Two leaders in the field of forensic science are calling for an in-depth look into the validity and reliability of various forms of forensic evidence. They cite wrongful convictions as proof that forensic science is, in fact, a misnomer—that most forms of forensics actually have no scientific basis and therefore major reform around their use in the judicial process, as recommended by several federally appointed committees.
In an opinion piece published on
, forensic experts Karen Kadafar and Anne-Marie Mazza explain that with the exception of DNA analysis—the “golden standard” of forensic practices for criminal investigations—most forensic practices have “been characterized by much subjectivity, human observer bias, error and variability in processing and interpreting the evidence, lack of standardized procedures and accreditation programs in crime laboratories, inconsistent validation and unknown error rates, and, most worrisome, little incentive for conducting research into better, more reliable methods.”
Kadafar is a member of the Forensic Science Standards Board, a group formed by the National Institute of Standards and Technology (NIST) and the Department of Justice, and a part of NIST’s
Organization of Scientific Area Committees (OSAC)
. Mazza is the director of the Committee on Science, Technology, and Law of the National Academy of Sciences. Kadafar and Mazza and their respective committees aim to bring improved standards and structure to a field that has lacked regulation and has made serious errors, resulting in wrongful convictions. They write:
. . . [O]ver the years “experts” have provided unjustified testimony in the courtroom. For example, for decades, a “bullet lead expert” could testify that bullets found at a crime scene were “consistent with their having come from the same box of ammunition” as that found in a suspect’s possession,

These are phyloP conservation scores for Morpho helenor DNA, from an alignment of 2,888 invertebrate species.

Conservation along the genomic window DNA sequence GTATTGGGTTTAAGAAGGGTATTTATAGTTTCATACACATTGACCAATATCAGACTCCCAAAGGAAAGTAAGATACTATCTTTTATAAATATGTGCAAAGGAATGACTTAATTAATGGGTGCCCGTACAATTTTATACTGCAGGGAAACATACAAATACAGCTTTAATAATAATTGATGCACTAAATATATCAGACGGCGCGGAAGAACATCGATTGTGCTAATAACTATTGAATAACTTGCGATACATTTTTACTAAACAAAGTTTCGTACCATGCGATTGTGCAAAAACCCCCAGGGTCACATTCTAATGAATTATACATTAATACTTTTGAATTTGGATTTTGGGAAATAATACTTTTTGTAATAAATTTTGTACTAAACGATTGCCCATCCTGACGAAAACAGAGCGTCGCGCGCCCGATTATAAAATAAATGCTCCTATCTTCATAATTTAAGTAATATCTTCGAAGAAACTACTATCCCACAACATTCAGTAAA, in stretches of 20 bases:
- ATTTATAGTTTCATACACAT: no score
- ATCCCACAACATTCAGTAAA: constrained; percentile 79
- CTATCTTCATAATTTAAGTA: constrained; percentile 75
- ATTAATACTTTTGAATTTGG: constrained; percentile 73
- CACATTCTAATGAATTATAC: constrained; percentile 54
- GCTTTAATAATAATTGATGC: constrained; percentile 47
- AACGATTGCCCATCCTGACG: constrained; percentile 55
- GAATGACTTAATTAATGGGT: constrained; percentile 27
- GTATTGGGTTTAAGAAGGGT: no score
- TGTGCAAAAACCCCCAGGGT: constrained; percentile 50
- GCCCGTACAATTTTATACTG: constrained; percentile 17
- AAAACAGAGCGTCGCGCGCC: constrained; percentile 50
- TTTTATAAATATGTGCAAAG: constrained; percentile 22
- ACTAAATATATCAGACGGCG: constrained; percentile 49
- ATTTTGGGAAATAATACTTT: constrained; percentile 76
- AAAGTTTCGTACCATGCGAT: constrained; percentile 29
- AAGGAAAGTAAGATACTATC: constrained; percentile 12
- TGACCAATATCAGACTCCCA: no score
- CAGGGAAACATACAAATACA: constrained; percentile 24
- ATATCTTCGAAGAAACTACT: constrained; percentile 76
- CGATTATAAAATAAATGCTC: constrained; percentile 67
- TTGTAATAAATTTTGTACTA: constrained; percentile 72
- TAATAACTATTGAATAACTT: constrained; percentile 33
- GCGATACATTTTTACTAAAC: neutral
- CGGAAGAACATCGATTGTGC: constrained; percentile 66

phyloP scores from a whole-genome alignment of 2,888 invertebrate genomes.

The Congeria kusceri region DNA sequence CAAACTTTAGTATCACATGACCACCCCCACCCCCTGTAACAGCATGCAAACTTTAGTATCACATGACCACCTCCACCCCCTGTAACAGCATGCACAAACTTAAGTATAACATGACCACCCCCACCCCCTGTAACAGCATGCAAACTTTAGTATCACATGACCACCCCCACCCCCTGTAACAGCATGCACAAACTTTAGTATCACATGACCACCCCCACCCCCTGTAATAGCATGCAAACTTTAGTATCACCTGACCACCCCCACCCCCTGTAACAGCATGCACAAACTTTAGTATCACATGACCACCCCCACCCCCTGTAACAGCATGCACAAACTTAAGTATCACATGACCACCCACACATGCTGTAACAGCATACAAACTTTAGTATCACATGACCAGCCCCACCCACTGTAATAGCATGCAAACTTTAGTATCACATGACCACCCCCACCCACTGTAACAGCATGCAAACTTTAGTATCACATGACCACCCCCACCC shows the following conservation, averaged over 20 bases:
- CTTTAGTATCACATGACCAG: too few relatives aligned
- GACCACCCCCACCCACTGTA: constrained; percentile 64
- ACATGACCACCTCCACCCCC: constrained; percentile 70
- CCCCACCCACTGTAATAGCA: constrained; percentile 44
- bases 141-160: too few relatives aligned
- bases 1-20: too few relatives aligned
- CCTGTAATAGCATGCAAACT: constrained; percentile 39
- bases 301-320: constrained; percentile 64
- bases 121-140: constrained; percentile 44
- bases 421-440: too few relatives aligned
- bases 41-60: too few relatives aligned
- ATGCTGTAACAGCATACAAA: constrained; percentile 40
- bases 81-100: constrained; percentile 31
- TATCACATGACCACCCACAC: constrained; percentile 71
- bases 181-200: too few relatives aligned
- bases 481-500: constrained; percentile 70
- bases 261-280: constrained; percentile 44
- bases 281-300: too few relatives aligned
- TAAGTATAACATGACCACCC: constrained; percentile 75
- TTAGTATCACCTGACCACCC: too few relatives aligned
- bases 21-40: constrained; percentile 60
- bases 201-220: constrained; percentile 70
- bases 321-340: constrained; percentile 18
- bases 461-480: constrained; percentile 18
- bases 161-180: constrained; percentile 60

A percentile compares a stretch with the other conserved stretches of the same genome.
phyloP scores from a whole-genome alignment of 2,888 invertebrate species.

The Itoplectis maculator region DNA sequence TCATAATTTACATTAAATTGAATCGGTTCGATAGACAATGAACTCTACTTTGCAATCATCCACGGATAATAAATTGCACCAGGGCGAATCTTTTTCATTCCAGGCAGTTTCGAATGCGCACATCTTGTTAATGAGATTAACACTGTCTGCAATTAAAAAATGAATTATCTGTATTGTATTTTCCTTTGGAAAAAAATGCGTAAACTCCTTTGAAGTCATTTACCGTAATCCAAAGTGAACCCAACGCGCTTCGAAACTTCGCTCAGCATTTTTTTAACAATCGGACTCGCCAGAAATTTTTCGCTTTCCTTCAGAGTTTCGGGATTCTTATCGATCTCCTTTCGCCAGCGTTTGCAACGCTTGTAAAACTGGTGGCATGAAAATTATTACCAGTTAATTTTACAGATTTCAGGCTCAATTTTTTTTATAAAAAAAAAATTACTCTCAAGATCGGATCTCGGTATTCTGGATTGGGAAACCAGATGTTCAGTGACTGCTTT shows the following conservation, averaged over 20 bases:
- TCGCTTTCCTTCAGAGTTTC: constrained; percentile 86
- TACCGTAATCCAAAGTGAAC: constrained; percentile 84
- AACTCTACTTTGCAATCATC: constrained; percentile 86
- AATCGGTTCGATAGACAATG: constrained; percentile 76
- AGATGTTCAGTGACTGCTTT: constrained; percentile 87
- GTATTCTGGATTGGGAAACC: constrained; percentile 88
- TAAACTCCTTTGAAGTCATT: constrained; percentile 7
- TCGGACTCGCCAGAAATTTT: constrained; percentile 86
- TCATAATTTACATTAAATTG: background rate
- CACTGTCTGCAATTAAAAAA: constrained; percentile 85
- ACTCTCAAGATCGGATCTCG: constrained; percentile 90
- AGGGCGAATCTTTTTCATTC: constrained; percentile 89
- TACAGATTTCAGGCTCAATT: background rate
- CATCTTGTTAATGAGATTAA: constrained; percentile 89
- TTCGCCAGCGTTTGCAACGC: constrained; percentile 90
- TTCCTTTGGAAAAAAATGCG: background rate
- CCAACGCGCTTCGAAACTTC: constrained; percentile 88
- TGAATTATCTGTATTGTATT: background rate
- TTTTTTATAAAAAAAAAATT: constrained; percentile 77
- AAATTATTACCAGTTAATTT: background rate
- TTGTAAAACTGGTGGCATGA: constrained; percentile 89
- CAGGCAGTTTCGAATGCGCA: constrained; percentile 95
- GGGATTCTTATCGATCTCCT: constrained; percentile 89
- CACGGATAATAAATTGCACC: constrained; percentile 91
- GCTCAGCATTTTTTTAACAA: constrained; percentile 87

even though such a statement could not be statistically justified
. (The FBI discontinued Compositional Analysis of Bullet Lead in September 2005.)
The 2009 report from the National Academy of Sciences, ”
Strengthening Forensic Science in the United States: A Path Forward
,” documented similar shortcomings associated with other forms of non-DNA forensic evidence, as well as the need for increased training and education among forensic practitioners and judicial personnel. Five years later, the National Institute of Standards and Technology (NIST), jointly with the U.S. Department of Justice, responded to this call for reform by establishing the National Commission on Forensic Science (NCFS) and by
coordinating leading forensic practitioners, researchers, law enforcement officers and judicial personnel
through NIST’s Organization of Scientific Area Committees (OSAC). . . .
The NCFS and OSAC are beginning to address the underlying causes of such errors by recommending more scientific research into the validity and reliability of specific forms of forensic evidence, such as:
- Quantifying the uncertainty in forensic analyses
- Investigating effects of human bias, variability and errors in forensic examinations, and the establishment of well-validated procedures for reducing such effects in practice
- Increasing transparency and standardization of operations in crime laboratories
- Developing certification standards for forensic practitioners and accreditation programs for crime laboratories
- Developing standard terminology for reporting forensic evidence and presenting testimony
- Expanding training and oversight of forensics programs
- And most importantly, conducting scientific research on validation, reliability and reproducibility of forensic procedures
These efforts need well-documented and validated research that has been subjected to rigorous review by the scientific community.
Kadafar and Mazza conclude:
Until such reform is implemented, errors will occur, innocent victims will be falsely accused while the true perpetrators continue to commit crimes, and the public ultimately will lose confidence in the criminal justice system.
Historically, new problems have stimulated scientific research.
The proposed reforms to the forensic science field, which the legal and scientific communities are addressing together, can have lasting benefits, not only for increased accuracy in criminal investigations but also for advancing science.